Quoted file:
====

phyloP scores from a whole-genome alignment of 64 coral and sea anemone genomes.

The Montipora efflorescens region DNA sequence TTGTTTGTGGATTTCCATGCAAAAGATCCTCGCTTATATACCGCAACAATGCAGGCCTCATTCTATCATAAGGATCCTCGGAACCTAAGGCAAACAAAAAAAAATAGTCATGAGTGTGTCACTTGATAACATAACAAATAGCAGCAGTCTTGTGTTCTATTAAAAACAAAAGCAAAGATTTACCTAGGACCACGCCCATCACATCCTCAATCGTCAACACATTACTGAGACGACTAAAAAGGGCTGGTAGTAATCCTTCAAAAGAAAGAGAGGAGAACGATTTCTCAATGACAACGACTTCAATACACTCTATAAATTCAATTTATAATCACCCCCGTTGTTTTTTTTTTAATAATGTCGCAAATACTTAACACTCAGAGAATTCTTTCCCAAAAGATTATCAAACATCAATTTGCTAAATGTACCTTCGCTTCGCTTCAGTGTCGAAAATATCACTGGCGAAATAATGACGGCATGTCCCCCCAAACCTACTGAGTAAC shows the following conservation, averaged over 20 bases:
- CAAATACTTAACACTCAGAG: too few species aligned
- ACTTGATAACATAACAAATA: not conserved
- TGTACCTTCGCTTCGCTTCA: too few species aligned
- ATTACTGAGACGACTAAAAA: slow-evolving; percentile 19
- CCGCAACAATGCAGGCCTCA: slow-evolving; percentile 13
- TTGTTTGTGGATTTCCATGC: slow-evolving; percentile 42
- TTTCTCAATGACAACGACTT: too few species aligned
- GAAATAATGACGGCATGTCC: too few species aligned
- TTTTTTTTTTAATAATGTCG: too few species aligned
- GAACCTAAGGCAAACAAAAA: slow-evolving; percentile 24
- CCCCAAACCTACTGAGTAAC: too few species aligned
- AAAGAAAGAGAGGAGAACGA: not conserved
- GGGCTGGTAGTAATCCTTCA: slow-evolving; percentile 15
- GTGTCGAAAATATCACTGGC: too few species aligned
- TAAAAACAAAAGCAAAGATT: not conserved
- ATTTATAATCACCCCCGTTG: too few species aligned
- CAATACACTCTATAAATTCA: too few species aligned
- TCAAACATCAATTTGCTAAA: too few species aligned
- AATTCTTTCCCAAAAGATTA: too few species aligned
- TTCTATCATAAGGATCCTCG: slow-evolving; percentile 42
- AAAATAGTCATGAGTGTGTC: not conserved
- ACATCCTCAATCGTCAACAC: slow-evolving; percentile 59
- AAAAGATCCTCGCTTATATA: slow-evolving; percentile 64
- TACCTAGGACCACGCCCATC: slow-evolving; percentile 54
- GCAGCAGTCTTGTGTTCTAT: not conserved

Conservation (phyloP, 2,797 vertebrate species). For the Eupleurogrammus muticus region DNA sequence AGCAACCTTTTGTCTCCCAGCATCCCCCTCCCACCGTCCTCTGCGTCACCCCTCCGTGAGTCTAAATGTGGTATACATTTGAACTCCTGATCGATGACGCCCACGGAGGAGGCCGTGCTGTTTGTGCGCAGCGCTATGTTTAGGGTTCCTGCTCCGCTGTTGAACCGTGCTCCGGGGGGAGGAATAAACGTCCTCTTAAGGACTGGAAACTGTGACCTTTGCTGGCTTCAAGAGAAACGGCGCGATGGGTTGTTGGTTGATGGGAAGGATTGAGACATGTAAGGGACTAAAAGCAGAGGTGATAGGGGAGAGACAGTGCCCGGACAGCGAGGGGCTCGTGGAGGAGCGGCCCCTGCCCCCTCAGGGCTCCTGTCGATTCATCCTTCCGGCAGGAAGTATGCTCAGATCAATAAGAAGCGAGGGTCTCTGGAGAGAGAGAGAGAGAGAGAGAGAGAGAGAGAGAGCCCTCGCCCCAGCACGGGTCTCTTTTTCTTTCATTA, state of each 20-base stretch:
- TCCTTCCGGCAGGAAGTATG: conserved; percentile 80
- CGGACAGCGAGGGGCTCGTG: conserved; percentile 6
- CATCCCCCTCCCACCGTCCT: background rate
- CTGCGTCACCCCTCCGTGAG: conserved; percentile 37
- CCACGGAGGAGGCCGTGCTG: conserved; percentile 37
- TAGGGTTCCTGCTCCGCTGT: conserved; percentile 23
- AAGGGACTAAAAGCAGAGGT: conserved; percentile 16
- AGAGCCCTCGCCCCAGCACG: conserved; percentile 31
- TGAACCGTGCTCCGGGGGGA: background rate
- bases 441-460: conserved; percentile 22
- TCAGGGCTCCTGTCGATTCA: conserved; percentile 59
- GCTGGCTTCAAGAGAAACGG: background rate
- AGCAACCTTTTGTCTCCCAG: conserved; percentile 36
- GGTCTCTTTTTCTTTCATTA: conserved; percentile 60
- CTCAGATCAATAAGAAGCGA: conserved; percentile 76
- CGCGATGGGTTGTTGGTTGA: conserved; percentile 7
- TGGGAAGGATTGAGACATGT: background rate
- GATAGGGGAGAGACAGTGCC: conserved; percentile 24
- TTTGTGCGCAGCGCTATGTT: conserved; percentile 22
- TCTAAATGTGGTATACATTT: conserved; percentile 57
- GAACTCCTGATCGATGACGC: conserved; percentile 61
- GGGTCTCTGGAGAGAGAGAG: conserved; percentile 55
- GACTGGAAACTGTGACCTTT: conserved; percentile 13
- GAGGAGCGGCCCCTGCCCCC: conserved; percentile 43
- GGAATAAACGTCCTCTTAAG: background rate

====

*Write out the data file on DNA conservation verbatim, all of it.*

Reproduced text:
phyloP scores from a whole-genome alignment of 64 coral and sea anemone genomes.

The Montipora efflorescens region DNA sequence TTGTTTGTGGATTTCCATGCAAAAGATCCTCGCTTATATACCGCAACAATGCAGGCCTCATTCTATCATAAGGATCCTCGGAACCTAAGGCAAACAAAAAAAAATAGTCATGAGTGTGTCACTTGATAACATAACAAATAGCAGCAGTCTTGTGTTCTATTAAAAACAAAAGCAAAGATTTACCTAGGACCACGCCCATCACATCCTCAATCGTCAACACATTACTGAGACGACTAAAAAGGGCTGGTAGTAATCCTTCAAAAGAAAGAGAGGAGAACGATTTCTCAATGACAACGACTTCAATACACTCTATAAATTCAATTTATAATCACCCCCGTTGTTTTTTTTTTAATAATGTCGCAAATACTTAACACTCAGAGAATTCTTTCCCAAAAGATTATCAAACATCAATTTGCTAAATGTACCTTCGCTTCGCTTCAGTGTCGAAAATATCACTGGCGAAATAATGACGGCATGTCCCCCCAAACCTACTGAGTAAC shows the following conservation, averaged over 20 bases:
- CAAATACTTAACACTCAGAG: too few species aligned
- ACTTGATAACATAACAAATA: not conserved
- TGTACCTTCGCTTCGCTTCA: too few species aligned
- ATTACTGAGACGACTAAAAA: slow-evolving; percentile 19
- CCGCAACAATGCAGGCCTCA: slow-evolving; percentile 13
- TTGTTTGTGGATTTCCATGC: slow-evolving; percentile 42
- TTTCTCAATGACAACGACTT: too few species aligned
- GAAATAATGACGGCATGTCC: too few species aligned
- TTTTTTTTTTAATAATGTCG: too few species aligned
- GAACCTAAGGCAAACAAAAA: slow-evolving; percentile 24
- CCCCAAACCTACTGAGTAAC: too few species aligned
- AAAGAAAGAGAGGAGAACGA: not conserved
- GGGCTGGTAGTAATCCTTCA: slow-evolving; percentile 15
- GTGTCGAAAATATCACTGGC: too few species aligned
- TAAAAACAAAAGCAAAGATT: not conserved
- ATTTATAATCACCCCCGTTG: too few species aligned
- CAATACACTCTATAAATTCA: too few species aligned
- TCAAACATCAATTTGCTAAA: too few species aligned
- AATTCTTTCCCAAAAGATTA: too few species aligned
- TTCTATCATAAGGATCCTCG: slow-evolving; percentile 42
- AAAATAGTCATGAGTGTGTC: not conserved
- ACATCCTCAATCGTCAACAC: slow-evolving; percentile 59
- AAAAGATCCTCGCTTATATA: slow-evolving; percentile 64
- TACCTAGGACCACGCCCATC: slow-evolving; percentile 54
- GCAGCAGTCTTGTGTTCTAT: not conserved

Conservation (phyloP, 2,797 vertebrate species). For the Eupleurogrammus muticus region DNA sequence AGCAACCTTTTGTCTCCCAGCATCCCCCTCCCACCGTCCTCTGCGTCACCCCTCCGTGAGTCTAAATGTGGTATACATTTGAACTCCTGATCGATGACGCCCACGGAGGAGGCCGTGCTGTTTGTGCGCAGCGCTATGTTTAGGGTTCCTGCTCCGCTGTTGAACCGTGCTCCGGGGGGAGGAATAAACGTCCTCTTAAGGACTGGAAACTGTGACCTTTGCTGGCTTCAAGAGAAACGGCGCGATGGGTTGTTGGTTGATGGGAAGGATTGAGACATGTAAGGGACTAAAAGCAGAGGTGATAGGGGAGAGACAGTGCCCGGACAGCGAGGGGCTCGTGGAGGAGCGGCCCCTGCCCCCTCAGGGCTCCTGTCGATTCATCCTTCCGGCAGGAAGTATGCTCAGATCAATAAGAAGCGAGGGTCTCTGGAGAGAGAGAGAGAGAGAGAGAGAGAGAGAGAGAGCCCTCGCCCCAGCACGGGTCTCTTTTTCTTTCATTA, state of each 20-base stretch:
- TCCTTCCGGCAGGAAGTATG: conserved; percentile 80
- CGGACAGCGAGGGGCTCGTG: conserved; percentile 6
- CATCCCCCTCCCACCGTCCT: background rate
- CTGCGTCACCCCTCCGTGAG: conserved; percentile 37
- CCACGGAGGAGGCCGTGCTG: conserved; percentile 37
- TAGGGTTCCTGCTCCGCTGT: conserved; percentile 23
- AAGGGACTAAAAGCAGAGGT: conserved; percentile 16
- AGAGCCCTCGCCCCAGCACG: conserved; percentile 31
- TGAACCGTGCTCCGGGGGGA: background rate
- bases 441-460: conserved; percentile 22
- TCAGGGCTCCTGTCGATTCA: conserved; percentile 59
- GCTGGCTTCAAGAGAAACGG: background rate
- AGCAACCTTTTGTCTCCCAG: conserved; percentile 36
- GGTCTCTTTTTCTTTCATTA: conserved; percentile 60
- CTCAGATCAATAAGAAGCGA: conserved; percentile 76
- CGCGATGGGTTGTTGGTTGA: conserved; percentile 7
- TGGGAAGGATTGAGACATGT: background rate
- GATAGGGGAGAGACAGTGCC: conserved; percentile 24
- TTTGTGCGCAGCGCTATGTT: conserved; percentile 22
- TCTAAATGTGGTATACATTT: conserved; percentile 57
- GAACTCCTGATCGATGACGC: conserved; percentile 61
- GGGTCTCTGGAGAGAGAGAG: conserved; percentile 55
- GACTGGAAACTGTGACCTTT: conserved; percentile 13
- GAGGAGCGGCCCCTGCCCCC: conserved; percentile 43
- GGAATAAACGTCCTCTTAAG: background rate